Aarti was and is no ordinary woman. She did not wait until her chemotherapy ended or for the cancer to go away before she started living… to start volunteering and motivating others. Majlis Al Amal – Al Jalila Foundation in Dubai is where she would spend time interacting with other cancer survivors – listening to their stories and sharing hers with them. Luck favored when it came to medical finances as her treatment was covered by the insurance, but she wouldn’t be satisfied with that. She hit the roads on a cycling drive with her son to collect funds for the foundation, which then would directly go to the cancer patients who can’t afford treatment.
To live a life, means to live well
“For me, the mental strength was through prayers. As for my physical strength, I trusted my doctors from day one, though I did take a second opinion on my treatments with another doctor. I had many people recommend many alternatives, but I never gave heed.” Rather than giving up, Aarti went on to complete her fitness course and become a certified fitness and nutrition consultant so that she could help other cancer survivors. Her fitness lifestyle had a positive outcome. Because she was strong physically and mentally, she had fewer side effects from the chemotherapy, and firmly believes that, “It’s all in the mind. It is not easy, but go through it with strength, give your best, and be positive.”
Aarti believes everything in life happens for a reason. For her, it was cancer. Though stressed mentally and physically, she was determined to push herself beyond her limits. “Cancer has given me the opportunity to show the world that cancer does not equal depression and hating oneself, or life. Our body manifests what our mind believes. Hence, it’s very important to keep our mind healthy equally to our body.” She also advises other cancer survivors to not be hesitant in asking for help. “Learn to approach for help. Be it small or big” she adds.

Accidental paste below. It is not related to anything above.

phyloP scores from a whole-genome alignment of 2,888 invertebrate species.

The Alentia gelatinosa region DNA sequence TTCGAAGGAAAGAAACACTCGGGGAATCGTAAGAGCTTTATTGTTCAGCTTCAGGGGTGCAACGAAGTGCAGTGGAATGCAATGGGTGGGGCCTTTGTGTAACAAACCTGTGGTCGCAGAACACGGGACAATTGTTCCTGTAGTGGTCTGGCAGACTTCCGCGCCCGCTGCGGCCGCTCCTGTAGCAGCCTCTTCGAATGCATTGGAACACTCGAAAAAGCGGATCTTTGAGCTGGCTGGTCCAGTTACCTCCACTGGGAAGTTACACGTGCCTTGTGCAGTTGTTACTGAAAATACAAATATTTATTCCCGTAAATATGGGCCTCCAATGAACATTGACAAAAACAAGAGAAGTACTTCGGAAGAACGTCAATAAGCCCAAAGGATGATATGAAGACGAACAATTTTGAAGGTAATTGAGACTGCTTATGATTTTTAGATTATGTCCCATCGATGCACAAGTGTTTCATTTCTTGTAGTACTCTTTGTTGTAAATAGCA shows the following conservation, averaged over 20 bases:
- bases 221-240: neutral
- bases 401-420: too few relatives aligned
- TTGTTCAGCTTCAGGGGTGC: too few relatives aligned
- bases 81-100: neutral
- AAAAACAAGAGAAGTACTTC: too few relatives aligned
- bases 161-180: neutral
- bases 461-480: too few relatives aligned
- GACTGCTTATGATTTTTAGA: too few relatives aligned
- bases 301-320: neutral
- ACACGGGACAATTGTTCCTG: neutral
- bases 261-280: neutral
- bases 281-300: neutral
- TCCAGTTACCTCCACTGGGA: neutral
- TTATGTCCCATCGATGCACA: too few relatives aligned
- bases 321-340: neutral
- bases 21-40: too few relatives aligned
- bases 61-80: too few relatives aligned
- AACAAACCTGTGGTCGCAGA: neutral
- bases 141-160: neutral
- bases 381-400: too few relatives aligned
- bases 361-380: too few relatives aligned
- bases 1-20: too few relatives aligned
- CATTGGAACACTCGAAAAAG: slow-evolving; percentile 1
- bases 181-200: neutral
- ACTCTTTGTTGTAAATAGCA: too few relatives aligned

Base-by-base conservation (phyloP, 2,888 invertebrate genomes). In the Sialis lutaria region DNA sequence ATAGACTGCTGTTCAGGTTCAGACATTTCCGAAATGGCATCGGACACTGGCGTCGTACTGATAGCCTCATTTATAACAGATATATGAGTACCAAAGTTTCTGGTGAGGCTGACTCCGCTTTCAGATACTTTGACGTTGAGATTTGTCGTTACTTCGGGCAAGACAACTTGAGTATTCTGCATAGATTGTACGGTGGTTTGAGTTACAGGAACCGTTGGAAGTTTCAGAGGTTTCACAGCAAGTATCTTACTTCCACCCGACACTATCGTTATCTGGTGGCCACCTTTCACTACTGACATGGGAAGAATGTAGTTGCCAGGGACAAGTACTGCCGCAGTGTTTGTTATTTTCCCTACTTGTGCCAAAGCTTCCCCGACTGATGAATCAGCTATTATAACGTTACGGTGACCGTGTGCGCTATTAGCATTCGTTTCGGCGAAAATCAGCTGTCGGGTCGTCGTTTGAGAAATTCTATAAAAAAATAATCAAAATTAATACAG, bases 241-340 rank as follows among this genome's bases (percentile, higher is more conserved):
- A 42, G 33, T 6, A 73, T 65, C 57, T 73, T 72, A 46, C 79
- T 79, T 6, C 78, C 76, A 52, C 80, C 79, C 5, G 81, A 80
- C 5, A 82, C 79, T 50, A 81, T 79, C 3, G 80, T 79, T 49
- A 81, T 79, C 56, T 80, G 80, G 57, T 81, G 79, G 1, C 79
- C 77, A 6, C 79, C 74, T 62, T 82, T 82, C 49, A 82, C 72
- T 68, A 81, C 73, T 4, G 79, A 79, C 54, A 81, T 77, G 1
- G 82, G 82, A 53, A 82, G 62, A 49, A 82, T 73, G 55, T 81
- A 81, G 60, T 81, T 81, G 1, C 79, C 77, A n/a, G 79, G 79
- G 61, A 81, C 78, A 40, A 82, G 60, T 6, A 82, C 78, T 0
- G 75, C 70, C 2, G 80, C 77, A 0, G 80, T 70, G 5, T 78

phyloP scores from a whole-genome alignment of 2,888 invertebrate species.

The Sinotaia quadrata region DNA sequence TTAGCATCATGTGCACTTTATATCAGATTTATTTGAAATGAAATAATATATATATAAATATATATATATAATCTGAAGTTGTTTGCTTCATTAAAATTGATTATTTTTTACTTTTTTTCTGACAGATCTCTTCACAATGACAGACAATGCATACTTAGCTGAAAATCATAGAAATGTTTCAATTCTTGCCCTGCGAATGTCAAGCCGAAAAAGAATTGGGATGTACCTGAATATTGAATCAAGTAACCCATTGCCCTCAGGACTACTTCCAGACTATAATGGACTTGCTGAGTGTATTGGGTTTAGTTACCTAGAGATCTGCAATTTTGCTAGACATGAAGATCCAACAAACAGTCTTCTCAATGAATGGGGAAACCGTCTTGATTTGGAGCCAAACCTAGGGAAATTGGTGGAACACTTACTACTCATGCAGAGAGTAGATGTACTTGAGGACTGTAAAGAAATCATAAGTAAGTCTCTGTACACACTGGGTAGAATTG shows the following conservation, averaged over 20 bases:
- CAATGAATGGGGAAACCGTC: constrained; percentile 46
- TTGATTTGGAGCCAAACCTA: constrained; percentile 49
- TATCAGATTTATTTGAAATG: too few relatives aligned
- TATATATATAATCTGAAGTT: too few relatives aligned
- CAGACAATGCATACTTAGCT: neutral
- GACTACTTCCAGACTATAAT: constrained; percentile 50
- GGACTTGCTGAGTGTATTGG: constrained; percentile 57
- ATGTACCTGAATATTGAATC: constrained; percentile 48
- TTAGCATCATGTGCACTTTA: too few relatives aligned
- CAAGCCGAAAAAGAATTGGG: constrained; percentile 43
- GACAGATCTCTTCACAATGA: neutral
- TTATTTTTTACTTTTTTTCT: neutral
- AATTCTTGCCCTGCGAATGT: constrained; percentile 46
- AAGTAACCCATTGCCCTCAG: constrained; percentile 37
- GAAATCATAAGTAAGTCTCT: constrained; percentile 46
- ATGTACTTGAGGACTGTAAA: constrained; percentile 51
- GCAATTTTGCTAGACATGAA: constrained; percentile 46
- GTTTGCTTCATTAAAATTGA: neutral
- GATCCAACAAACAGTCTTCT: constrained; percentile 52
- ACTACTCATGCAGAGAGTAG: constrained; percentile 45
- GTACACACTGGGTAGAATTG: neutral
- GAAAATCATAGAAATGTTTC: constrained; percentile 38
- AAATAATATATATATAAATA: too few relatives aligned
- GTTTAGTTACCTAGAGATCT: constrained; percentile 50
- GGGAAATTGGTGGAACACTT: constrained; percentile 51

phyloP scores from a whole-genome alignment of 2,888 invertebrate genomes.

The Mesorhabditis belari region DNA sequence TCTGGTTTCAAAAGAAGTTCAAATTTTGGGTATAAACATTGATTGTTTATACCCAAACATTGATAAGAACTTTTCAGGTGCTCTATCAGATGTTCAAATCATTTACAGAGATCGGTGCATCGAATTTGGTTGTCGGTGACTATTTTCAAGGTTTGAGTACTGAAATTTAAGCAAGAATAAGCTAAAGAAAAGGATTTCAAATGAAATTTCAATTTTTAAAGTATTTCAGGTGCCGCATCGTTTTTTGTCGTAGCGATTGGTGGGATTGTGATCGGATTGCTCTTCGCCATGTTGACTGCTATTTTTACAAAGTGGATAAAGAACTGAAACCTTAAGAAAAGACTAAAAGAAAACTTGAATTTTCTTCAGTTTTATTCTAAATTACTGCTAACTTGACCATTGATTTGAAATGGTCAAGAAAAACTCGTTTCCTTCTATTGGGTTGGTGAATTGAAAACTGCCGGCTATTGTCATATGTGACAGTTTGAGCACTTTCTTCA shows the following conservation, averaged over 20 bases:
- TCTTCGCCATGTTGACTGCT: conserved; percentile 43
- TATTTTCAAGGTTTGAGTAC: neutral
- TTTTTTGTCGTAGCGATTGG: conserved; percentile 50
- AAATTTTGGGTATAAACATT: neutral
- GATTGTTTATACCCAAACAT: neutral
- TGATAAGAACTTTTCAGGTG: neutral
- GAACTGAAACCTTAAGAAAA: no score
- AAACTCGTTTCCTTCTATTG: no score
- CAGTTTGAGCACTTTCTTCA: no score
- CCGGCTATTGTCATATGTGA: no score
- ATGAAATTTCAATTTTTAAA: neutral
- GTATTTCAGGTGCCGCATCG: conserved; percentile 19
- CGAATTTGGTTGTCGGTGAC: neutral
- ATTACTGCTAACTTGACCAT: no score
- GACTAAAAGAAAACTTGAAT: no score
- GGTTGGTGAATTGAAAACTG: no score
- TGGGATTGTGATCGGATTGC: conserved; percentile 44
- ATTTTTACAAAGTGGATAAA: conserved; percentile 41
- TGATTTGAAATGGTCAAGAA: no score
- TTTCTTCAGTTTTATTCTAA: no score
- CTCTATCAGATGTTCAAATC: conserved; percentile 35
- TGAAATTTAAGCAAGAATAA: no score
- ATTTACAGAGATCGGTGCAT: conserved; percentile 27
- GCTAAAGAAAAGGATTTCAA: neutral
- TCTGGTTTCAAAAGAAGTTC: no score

Through Aarti’s journey, one can learn that cancer is only a chapter and not the whole story. And the journey is not about the end result, but rather about dwelling positive throughout the journey. It also draws attention to awareness and calls for early detection to win the battle in the fight for survival. It’s all about learning to make lemonade when life serves you some lemons.
The UAE has claimed its spot as one of the world’s leading healthcare hubs with its debut in the World’s Best Hospitals 2022 Index. Its rapid infrastructure, growing focus on preventive care, strong regulatory framework to protect patients, and focus on quality healthcare across public and private medical institutions have helped UAE emerge as one of the top nations with the world’s advanced healthcare ecosystems. UAE is also the first country in the world to have more than 200 accredited health facilities, according to Joint Commission International (JCI). The facilities provide top-of-the-line screening, diagnostic tests, and the highest standards of cancer care with the most advanced treatments.